Doug


The pipe is soldered to the tank.

I'll try to bend it down to almost the bottom.
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Re: Fuel sensor adjustment/replacement

Postby Viviacolombia » Sat Jul 21, 2018 6:20 am

Sort of fixed it. Adjusted the arm of the fuel sensor, indicator goes from slightly below empty to almost full.

Bending the draw pipe down to a few mm above the bottom also helped. Only put a little fuel in and it ran fine.

Not going to change to the original tank as the one I have is 70L and the original is only 40L if I'm not mistaken.

Thanks a lot for the great help!
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Re: Fuel sensor adjustment/replacement

Postby Viviacolombia » Fri Aug 03, 2018 9:25 pm

Digging out this thread again because I'm wondering what diameter the return line should have?

Mine is quite 'thin' and fuel keeps finding its way out of the carburetor. So I'm getting the feeling there's too much pressure coming in...
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Re: Fuel sensor adjustment/replacement

Postby DougT » Sun Aug 05, 2018 3:59 pm

I'm a bit puzzled by this.

Depending on the carburettor, but normally if you have a carb set up then you should not need a return line back to the tank. The carb float shuts off the fuel when the float chamber is full and the pump (which is a low pressure unit) has an internal bypass for when that happens.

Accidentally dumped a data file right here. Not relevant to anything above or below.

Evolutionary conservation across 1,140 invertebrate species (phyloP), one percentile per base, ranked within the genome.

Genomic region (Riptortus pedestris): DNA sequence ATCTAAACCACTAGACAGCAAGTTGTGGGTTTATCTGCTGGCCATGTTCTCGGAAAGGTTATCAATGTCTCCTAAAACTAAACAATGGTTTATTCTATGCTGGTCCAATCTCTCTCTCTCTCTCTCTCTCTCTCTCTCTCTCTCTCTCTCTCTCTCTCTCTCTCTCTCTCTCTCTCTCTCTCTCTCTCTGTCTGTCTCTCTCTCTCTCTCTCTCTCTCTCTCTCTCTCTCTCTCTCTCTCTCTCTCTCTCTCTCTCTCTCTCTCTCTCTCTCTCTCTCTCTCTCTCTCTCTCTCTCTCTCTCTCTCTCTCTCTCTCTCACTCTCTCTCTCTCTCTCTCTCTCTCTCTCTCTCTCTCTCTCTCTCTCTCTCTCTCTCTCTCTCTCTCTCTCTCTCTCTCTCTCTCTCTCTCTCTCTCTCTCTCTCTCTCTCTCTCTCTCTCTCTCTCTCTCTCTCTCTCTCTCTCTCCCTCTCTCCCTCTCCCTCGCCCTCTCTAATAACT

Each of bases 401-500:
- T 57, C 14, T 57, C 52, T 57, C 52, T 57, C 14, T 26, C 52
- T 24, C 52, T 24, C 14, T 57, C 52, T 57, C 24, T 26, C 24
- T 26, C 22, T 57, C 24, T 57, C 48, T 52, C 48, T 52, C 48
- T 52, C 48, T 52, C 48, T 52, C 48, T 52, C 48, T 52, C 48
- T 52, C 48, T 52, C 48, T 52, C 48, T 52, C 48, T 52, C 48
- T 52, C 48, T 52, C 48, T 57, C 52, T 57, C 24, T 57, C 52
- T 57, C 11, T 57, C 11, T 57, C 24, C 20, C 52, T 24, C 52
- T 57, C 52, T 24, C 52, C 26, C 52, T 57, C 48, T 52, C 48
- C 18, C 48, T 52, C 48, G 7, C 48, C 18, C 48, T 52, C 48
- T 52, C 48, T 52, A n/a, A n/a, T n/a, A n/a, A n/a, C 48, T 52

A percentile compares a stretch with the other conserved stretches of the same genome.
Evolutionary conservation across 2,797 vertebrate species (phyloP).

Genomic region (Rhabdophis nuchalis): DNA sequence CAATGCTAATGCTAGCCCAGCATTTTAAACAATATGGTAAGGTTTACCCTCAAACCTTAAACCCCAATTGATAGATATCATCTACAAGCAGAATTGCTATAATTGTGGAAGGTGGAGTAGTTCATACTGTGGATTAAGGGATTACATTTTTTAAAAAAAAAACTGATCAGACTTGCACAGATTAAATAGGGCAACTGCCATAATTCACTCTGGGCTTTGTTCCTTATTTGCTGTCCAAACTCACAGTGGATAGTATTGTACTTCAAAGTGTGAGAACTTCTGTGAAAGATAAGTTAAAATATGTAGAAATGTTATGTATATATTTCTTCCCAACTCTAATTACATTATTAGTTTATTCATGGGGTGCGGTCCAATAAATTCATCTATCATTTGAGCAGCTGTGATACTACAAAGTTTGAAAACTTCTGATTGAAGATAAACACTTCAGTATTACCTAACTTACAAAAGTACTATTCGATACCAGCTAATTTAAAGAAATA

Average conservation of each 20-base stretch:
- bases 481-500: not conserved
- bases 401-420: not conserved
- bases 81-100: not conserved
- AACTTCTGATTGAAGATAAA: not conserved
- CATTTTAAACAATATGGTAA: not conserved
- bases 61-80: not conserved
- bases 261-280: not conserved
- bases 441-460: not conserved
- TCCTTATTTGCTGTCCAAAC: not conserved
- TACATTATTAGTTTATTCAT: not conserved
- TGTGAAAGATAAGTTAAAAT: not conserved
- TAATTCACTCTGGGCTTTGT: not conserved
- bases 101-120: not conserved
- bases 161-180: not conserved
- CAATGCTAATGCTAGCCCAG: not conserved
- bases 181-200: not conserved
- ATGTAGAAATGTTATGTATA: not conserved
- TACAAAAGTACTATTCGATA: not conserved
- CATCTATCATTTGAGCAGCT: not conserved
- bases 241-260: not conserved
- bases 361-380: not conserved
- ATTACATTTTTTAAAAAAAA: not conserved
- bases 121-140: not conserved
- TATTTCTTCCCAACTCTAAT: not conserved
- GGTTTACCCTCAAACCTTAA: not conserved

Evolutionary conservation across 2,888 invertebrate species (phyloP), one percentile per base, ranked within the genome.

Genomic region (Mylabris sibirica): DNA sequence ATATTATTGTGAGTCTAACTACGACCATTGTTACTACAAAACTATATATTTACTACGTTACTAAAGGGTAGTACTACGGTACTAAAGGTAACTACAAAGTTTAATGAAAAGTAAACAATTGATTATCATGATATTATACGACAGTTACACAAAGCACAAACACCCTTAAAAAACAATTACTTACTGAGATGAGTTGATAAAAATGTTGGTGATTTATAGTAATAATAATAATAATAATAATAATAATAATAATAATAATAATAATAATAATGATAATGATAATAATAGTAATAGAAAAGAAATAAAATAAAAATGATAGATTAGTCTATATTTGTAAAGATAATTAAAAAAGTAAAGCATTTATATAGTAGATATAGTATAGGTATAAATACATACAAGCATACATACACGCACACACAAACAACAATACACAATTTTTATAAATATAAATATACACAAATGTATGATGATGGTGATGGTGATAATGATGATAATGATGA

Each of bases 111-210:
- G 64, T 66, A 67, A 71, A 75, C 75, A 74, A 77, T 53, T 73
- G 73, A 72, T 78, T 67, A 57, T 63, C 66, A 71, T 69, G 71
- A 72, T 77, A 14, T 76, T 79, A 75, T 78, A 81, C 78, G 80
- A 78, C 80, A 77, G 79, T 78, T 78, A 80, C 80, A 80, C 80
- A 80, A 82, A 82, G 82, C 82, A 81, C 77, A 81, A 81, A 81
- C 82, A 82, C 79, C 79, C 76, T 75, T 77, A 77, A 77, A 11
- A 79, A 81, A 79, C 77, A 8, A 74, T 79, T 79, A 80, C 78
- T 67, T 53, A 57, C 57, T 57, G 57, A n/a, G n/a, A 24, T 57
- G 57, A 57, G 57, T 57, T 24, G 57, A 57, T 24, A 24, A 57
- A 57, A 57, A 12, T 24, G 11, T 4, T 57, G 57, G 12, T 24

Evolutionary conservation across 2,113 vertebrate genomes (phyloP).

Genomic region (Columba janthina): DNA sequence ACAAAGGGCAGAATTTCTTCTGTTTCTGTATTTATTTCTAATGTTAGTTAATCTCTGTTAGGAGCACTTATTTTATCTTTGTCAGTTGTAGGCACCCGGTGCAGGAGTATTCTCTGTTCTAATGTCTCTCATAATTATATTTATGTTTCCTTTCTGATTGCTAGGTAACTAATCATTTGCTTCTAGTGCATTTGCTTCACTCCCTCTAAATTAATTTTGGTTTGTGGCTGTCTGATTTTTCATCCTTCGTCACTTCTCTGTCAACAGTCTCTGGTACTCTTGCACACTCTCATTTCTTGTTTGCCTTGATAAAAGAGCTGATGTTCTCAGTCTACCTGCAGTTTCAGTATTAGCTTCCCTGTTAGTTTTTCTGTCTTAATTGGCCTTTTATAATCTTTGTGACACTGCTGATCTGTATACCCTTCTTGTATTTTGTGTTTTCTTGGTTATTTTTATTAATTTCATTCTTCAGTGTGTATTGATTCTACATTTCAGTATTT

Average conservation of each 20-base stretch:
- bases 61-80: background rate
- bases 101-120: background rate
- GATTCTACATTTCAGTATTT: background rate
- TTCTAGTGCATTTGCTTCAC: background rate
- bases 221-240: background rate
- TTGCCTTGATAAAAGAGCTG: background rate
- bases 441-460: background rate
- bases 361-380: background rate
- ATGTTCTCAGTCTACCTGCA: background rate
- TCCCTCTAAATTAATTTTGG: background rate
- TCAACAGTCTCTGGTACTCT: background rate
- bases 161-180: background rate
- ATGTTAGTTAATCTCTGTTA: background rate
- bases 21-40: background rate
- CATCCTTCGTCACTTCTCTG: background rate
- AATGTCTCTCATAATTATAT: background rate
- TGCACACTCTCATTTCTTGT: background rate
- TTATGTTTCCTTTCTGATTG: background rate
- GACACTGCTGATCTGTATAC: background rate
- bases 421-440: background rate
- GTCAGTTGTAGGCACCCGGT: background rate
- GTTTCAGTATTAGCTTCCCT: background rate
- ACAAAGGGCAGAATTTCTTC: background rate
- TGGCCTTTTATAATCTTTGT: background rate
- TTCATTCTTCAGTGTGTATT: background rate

Fuel pumps for injection systems run at higher pressures (3 to 5 bar) and have a return path so that they can maintain a set pressure to the inlet of the injection metering unit. Or they have a low pressure pump to a swirl pot and then a high pressure pump to the metering unit.

Is it possible that you have a high pressure fuel pump for an injection system feeding a carburettor ? Maybe the V6 was originally an injection engine that has been converted to carb ?

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Re: Fuel sensor adjustment/replacement

Postby Viviacolombia » Sun Aug 05, 2018 7:26 pm

DougT wrote:
Is it possible that you have a high pressure fuel pump for an injection system feeding a carburettor ? Maybe the V6 was originally an injection engine that has been converted to carb ?

Doug


I don't think it was concerted. As far as I found out, the car is an Solex/Pierburg Neus EEIT 38 twin carb. None of the mechanics I've spoken to has seen one like it before which makes me think its pretty rare here.